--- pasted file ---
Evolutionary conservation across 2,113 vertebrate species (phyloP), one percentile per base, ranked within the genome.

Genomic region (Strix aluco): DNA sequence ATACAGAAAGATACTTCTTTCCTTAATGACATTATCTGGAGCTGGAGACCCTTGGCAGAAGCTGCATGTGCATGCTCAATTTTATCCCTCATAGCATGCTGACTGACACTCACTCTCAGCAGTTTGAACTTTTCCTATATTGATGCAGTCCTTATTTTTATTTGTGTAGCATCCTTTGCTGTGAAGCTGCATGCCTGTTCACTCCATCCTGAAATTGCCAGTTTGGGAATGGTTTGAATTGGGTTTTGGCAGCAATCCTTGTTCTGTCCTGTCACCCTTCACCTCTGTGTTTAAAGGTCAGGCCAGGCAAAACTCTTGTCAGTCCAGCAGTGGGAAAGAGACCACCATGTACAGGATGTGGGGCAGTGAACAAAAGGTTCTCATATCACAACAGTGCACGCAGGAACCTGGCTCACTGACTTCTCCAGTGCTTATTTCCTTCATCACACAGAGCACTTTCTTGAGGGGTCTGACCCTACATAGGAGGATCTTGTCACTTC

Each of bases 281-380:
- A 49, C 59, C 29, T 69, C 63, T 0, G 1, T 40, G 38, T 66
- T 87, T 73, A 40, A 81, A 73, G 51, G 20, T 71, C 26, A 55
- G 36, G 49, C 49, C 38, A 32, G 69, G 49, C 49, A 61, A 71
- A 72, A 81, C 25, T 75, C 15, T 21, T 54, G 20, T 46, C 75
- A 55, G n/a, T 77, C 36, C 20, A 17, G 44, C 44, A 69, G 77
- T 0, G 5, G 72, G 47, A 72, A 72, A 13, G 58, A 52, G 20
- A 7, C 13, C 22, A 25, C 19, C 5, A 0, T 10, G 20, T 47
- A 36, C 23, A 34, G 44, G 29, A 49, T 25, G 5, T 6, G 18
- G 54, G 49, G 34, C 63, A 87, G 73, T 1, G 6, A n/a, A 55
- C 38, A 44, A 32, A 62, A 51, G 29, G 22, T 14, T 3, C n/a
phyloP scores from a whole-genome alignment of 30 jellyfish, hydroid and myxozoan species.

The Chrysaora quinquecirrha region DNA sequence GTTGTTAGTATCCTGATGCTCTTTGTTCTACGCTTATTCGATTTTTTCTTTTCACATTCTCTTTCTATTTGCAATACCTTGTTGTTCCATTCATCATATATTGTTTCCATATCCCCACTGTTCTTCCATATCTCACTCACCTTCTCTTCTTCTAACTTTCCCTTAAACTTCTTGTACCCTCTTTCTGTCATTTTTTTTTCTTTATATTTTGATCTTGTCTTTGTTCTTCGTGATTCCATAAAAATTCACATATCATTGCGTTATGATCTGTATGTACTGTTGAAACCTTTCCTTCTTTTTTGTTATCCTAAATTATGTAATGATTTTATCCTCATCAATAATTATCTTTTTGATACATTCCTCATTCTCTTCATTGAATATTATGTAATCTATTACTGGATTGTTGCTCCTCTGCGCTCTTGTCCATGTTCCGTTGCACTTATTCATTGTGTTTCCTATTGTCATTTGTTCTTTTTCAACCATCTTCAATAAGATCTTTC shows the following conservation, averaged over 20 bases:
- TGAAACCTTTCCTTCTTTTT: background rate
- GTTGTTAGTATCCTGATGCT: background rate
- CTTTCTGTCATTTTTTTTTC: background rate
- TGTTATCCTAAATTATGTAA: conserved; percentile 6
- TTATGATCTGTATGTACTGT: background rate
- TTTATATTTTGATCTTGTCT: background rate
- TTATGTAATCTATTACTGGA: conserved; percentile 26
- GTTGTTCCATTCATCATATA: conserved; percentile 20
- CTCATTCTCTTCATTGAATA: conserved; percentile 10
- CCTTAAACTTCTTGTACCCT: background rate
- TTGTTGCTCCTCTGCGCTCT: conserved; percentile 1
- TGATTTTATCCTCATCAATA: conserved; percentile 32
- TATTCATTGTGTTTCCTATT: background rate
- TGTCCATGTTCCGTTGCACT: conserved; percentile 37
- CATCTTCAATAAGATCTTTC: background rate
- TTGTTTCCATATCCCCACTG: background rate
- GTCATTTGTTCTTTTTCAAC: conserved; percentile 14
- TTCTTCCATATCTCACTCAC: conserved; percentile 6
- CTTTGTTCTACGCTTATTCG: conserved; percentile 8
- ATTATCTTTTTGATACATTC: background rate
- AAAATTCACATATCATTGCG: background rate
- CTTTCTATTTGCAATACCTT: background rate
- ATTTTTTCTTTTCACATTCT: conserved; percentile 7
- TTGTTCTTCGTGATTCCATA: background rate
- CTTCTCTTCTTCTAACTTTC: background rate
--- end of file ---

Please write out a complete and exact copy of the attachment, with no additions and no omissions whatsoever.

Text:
Evolutionary conservation across 2,113 vertebrate species (phyloP), one percentile per base, ranked within the genome.

Genomic region (Strix aluco): DNA sequence ATACAGAAAGATACTTCTTTCCTTAATGACATTATCTGGAGCTGGAGACCCTTGGCAGAAGCTGCATGTGCATGCTCAATTTTATCCCTCATAGCATGCTGACTGACACTCACTCTCAGCAGTTTGAACTTTTCCTATATTGATGCAGTCCTTATTTTTATTTGTGTAGCATCCTTTGCTGTGAAGCTGCATGCCTGTTCACTCCATCCTGAAATTGCCAGTTTGGGAATGGTTTGAATTGGGTTTTGGCAGCAATCCTTGTTCTGTCCTGTCACCCTTCACCTCTGTGTTTAAAGGTCAGGCCAGGCAAAACTCTTGTCAGTCCAGCAGTGGGAAAGAGACCACCATGTACAGGATGTGGGGCAGTGAACAAAAGGTTCTCATATCACAACAGTGCACGCAGGAACCTGGCTCACTGACTTCTCCAGTGCTTATTTCCTTCATCACACAGAGCACTTTCTTGAGGGGTCTGACCCTACATAGGAGGATCTTGTCACTTC

Each of bases 281-380:
- A 49, C 59, C 29, T 69, C 63, T 0, G 1, T 40, G 38, T 66
- T 87, T 73, A 40, A 81, A 73, G 51, G 20, T 71, C 26, A 55
- G 36, G 49, C 49, C 38, A 32, G 69, G 49, C 49, A 61, A 71
- A 72, A 81, C 25, T 75, C 15, T 21, T 54, G 20, T 46, C 75
- A 55, G n/a, T 77, C 36, C 20, A 17, G 44, C 44, A 69, G 77
- T 0, G 5, G 72, G 47, A 72, A 72, A 13, G 58, A 52, G 20
- A 7, C 13, C 22, A 25, C 19, C 5, A 0, T 10, G 20, T 47
- A 36, C 23, A 34, G 44, G 29, A 49, T 25, G 5, T 6, G 18
- G 54, G 49, G 34, C 63, A 87, G 73, T 1, G 6, A n/a, A 55
- C 38, A 44, A 32, A 62, A 51, G 29, G 22, T 14, T 3, C n/a
phyloP scores from a whole-genome alignment of 30 jellyfish, hydroid and myxozoan species.

The Chrysaora quinquecirrha region DNA sequence GTTGTTAGTATCCTGATGCTCTTTGTTCTACGCTTATTCGATTTTTTCTTTTCACATTCTCTTTCTATTTGCAATACCTTGTTGTTCCATTCATCATATATTGTTTCCATATCCCCACTGTTCTTCCATATCTCACTCACCTTCTCTTCTTCTAACTTTCCCTTAAACTTCTTGTACCCTCTTTCTGTCATTTTTTTTTCTTTATATTTTGATCTTGTCTTTGTTCTTCGTGATTCCATAAAAATTCACATATCATTGCGTTATGATCTGTATGTACTGTTGAAACCTTTCCTTCTTTTTTGTTATCCTAAATTATGTAATGATTTTATCCTCATCAATAATTATCTTTTTGATACATTCCTCATTCTCTTCATTGAATATTATGTAATCTATTACTGGATTGTTGCTCCTCTGCGCTCTTGTCCATGTTCCGTTGCACTTATTCATTGTGTTTCCTATTGTCATTTGTTCTTTTTCAACCATCTTCAATAAGATCTTTC shows the following conservation, averaged over 20 bases:
- TGAAACCTTTCCTTCTTTTT: background rate
- GTTGTTAGTATCCTGATGCT: background rate
- CTTTCTGTCATTTTTTTTTC: background rate
- TGTTATCCTAAATTATGTAA: conserved; percentile 6
- TTATGATCTGTATGTACTGT: background rate
- TTTATATTTTGATCTTGTCT: background rate
- TTATGTAATCTATTACTGGA: conserved; percentile 26
- GTTGTTCCATTCATCATATA: conserved; percentile 20
- CTCATTCTCTTCATTGAATA: conserved; percentile 10
- CCTTAAACTTCTTGTACCCT: background rate
- TTGTTGCTCCTCTGCGCTCT: conserved; percentile 1
- TGATTTTATCCTCATCAATA: conserved; percentile 32
- TATTCATTGTGTTTCCTATT: background rate
- TGTCCATGTTCCGTTGCACT: conserved; percentile 37
- CATCTTCAATAAGATCTTTC: background rate
- TTGTTTCCATATCCCCACTG: background rate
- GTCATTTGTTCTTTTTCAAC: conserved; percentile 14
- TTCTTCCATATCTCACTCAC: conserved; percentile 6
- CTTTGTTCTACGCTTATTCG: conserved; percentile 8
- ATTATCTTTTTGATACATTC: background rate
- AAAATTCACATATCATTGCG: background rate
- CTTTCTATTTGCAATACCTT: background rate
- ATTTTTTCTTTTCACATTCT: conserved; percentile 7
- TTGTTCTTCGTGATTCCATA: background rate
- CTTCTCTTCTTCTAACTTTC: background rate